Amazon has laid off dozens of employees working on its Prime Air drone delivery program as part of a team restructuring effort.
The eCommerce behemoth has been aiming to use unmanned drone delivery technology for enabling delivery within 30 minutes to millions of its customers. In August this year, the company received Federal Aviation Administration’s (FAA) approval to test commercial deliveries in rural areas in the country.
“We are reorganizing one small team within our larger Prime Air organization to allow us to best align with the needs of our customers and the business,” said Kristen Kish, an Amazon spokeswoman.
At the time of its FAA approval, Amazon had noted that it expected its MK27 drones to be capable of delivering up to 85 percent of the products it sells to a variety of customer locations using designated drop-off points.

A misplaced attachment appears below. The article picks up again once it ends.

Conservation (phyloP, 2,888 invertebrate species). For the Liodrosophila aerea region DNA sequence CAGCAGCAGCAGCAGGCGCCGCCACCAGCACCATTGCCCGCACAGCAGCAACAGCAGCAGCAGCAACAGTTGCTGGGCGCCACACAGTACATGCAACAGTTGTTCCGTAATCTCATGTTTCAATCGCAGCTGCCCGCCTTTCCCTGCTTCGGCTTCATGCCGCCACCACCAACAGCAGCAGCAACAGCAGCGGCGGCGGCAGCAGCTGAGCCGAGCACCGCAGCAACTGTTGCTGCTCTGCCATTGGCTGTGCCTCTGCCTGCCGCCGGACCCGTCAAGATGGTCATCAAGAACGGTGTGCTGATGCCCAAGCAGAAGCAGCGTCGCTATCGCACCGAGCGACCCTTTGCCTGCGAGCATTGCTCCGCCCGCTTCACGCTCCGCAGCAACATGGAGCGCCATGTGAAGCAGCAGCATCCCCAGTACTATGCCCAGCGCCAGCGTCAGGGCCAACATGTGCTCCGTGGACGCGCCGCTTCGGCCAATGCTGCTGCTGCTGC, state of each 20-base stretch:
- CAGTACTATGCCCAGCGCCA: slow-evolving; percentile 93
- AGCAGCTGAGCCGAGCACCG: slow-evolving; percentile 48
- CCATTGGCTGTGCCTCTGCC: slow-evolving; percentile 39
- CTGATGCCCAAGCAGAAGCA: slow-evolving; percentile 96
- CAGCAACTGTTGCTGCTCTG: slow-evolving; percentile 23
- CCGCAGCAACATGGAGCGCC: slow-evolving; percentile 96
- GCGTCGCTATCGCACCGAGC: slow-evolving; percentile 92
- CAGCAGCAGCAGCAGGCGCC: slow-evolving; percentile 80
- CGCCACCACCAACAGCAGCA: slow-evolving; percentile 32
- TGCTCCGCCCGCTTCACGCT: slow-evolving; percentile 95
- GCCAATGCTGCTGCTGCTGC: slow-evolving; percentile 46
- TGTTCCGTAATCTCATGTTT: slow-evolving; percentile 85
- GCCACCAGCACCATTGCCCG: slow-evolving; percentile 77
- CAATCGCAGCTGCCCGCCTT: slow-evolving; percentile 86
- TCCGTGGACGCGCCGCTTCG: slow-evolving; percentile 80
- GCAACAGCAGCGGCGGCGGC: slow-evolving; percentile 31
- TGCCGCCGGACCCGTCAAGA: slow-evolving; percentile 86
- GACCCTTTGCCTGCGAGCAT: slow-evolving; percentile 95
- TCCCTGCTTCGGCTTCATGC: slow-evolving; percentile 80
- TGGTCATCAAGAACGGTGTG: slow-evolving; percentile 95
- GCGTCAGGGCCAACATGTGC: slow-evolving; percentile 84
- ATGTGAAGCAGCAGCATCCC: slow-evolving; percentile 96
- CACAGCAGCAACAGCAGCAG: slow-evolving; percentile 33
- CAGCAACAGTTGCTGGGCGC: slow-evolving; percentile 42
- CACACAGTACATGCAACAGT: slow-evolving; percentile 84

As part of its restructuring effort, the company laid off employees from the R&D and manufacturing department of the Prime Air project. The company has also reached tentative deals with two manufacturing companies, Austria’s FACC Aerospace and Spain’s Aernnova Aerospace, to help build parts for its Prime Air drone, according to Reuters.
Amazon’s competitor Walmart is similarly working on its own drone delivery program. In September, Walmart began testing on-demand delivery of select grocery and essential household items in Fayetteville, North Carolina.
Walmart is taking a unique approach to speeding up the rollout of its drone delivery program. The company is partnering with other drone companies that already have FAA certifications instead of developing its own drones, which is likely to save the company significant time and resources.